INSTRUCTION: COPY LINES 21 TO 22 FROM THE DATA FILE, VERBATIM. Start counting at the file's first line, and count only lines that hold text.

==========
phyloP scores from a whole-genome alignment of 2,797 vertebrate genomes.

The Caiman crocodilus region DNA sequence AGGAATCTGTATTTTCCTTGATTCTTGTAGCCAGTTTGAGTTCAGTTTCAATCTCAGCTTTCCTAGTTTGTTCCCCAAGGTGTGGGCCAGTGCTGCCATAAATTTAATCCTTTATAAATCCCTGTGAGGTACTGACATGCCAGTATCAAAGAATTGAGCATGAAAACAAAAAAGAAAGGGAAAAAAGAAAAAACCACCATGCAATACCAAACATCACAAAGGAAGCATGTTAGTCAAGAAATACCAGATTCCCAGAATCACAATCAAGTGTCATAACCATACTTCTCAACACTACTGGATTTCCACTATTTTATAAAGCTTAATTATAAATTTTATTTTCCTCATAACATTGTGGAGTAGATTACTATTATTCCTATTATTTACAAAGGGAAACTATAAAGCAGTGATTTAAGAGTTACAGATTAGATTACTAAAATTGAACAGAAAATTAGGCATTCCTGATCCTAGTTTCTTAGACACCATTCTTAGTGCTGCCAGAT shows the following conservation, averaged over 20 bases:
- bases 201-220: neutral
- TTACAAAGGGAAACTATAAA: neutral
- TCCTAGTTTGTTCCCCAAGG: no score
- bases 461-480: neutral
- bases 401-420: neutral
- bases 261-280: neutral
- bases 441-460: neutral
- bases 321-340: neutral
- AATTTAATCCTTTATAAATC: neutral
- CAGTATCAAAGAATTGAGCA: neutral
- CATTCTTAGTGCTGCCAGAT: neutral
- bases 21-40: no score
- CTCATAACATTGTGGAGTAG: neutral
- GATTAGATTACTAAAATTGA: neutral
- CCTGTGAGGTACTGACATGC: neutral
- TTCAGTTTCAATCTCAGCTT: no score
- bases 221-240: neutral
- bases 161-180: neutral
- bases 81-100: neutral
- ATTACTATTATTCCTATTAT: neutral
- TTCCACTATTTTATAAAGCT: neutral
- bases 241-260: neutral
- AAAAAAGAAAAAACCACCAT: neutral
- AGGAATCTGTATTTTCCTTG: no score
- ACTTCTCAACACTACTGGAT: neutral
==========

- bases 81-100: neutral
- ATTACTATTATTCCTATTAT: neutral